SARS-CoV-2 antigen tests exhibit moderate-to-high sensitivity vs RT-PCR, cultures
Home antigen tests for SARS-CoV-2 infection were moderately sensitive compared with RT-PCR* test but highly sensitive compared with viral culture in adults and children with RT-PCR-confirmed infection, a prospective study suggests.
“[Our findings show that] antigen test sensitivity was 50 percent during the infectious period, 64 percent compared with same-day RT-PCR, and 84 percent compared with same-day cultures,” said the researchers.
The antigen test sensitivity was below the WHO target for point-of-care tests (80 percent), but the researchers noted that this was not negatively associated with self-collection. [www.who.int/publications/m/item/covid-19-target-product-profiles-for-priority-diagnostics-to-support-response-to-the-covid-19-pandemic-v.0.1, accessed May 25, 2022] “Although antigen test use errors were commonly observed, these were not associated with reduced test accuracy,” they said.
“The frequency and timing of home antigen testing affected the sensitivity to detect cases,” the researchers explained. In the first 3 days after illness onset, performing two antigen tests 2 days apart (protocol 3) was more sensitive than doing two tests on consecutive days (protocol 2) and a single test (protocol 1). Protocols 2 and 3 remained more sensitive than protocol 1 throughout the 14 days following illness onset, with the largest differences seen during the first 3 days. Protocol 3 saw the highest peak sensitivity (85 percent) vs protocols 1 and 2 (77 percent and 81 percent, respectively). [JAMA Intern Med 2022;doi:10.1001/jamainternmed.2022.1827]
The sensitivity of home antigen test peaked 4 days after illness onset (77 percent), which improved following a second test 1–2 days later (81–85 percent). “[This] suggests that symptomatic individuals with an initial negative home antigen test result for SARS-CoV-2 infection should test again 1–2 days later,” said the researchers.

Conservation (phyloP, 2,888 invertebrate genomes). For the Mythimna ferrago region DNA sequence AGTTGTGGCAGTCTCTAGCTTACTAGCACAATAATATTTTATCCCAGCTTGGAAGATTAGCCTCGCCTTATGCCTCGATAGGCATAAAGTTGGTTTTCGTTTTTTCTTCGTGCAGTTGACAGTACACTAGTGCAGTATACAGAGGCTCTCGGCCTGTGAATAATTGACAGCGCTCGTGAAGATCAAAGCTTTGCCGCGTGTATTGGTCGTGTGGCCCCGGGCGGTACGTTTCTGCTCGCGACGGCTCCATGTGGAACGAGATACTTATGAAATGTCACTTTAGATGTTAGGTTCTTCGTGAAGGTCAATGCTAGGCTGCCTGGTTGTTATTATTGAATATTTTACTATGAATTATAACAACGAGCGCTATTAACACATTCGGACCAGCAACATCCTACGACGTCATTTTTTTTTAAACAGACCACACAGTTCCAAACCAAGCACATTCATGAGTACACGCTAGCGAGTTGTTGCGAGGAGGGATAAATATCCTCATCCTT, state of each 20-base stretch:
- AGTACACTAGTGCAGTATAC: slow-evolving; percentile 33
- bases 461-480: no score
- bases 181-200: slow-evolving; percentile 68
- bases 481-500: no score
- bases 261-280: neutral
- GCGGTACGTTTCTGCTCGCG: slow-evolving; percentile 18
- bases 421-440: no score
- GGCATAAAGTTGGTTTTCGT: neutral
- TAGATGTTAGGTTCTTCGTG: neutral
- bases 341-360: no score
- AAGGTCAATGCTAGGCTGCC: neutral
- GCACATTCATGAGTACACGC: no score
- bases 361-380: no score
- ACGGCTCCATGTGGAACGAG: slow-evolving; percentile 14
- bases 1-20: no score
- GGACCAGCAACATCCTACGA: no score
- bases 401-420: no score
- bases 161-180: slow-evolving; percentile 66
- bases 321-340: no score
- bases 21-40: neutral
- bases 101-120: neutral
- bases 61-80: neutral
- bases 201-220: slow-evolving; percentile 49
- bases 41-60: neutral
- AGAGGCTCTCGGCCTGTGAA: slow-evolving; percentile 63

This household transmission investigation comprised 225 participants (median age 29 years, 52 percent female, 91 percent symptomatic) from 107 households in San Diego County, California and metropolitan Denver, Colorado. Participants used home antigen tests for 15 days and had at least one nasopharyngeal (NP) swab for RT-PCR, viral culture, and sequencing. A total of 3,044 home antigen tests and 642 NP swabs were contributed.
Almost all participants reported no difficulties collecting nasal swabs (95 percent), and said that they would be more likely to get tested if the antigen tests were available over the counter (96 percent).
The findings however are not representative of the entire US population, as nearly 90 percent of participants had not received a COVID-19 vaccine. “[F]urther studies should better assess the performance of antigen tests in vaccinated persons and those with natural immunity,” said the researchers.
Most patients were symptomatic with mild disease and were household contacts of a known COVID-19 patient. As such, the findings may not be applicable to asymptomatic patients, those with severe disease, and those without a known exposure to SARS-CoV-2.
Also, the findings are limited to the SARS-CoV-2 lineages circulating at the time of study, the most common being Alpha (B.1.1.7; 56 percent), Epsilon (B.1.427/B.1.429; 16 percent), and Gamma (P.1; 4 percent). However, evidence shows that antigen tests do perform well with Omicron variants. [Ann Intern Med 2022;175:682-690]
It should also be noted that daily positivity for the home antigen test dropped at 6** days after illness onset (61 percent), and continued to decline at 11*** days after illness onset (16 percent). Daily positivity for RT-PCR was similarly high at both timepoints (86 percent).
“[Nonetheless,] with the widespread availability, ease of use, and rapid turnaround time, home antigen tests may increase testing in populations with barriers to testing in other settings and facilitate identification and isolation of cases,” said the researchers.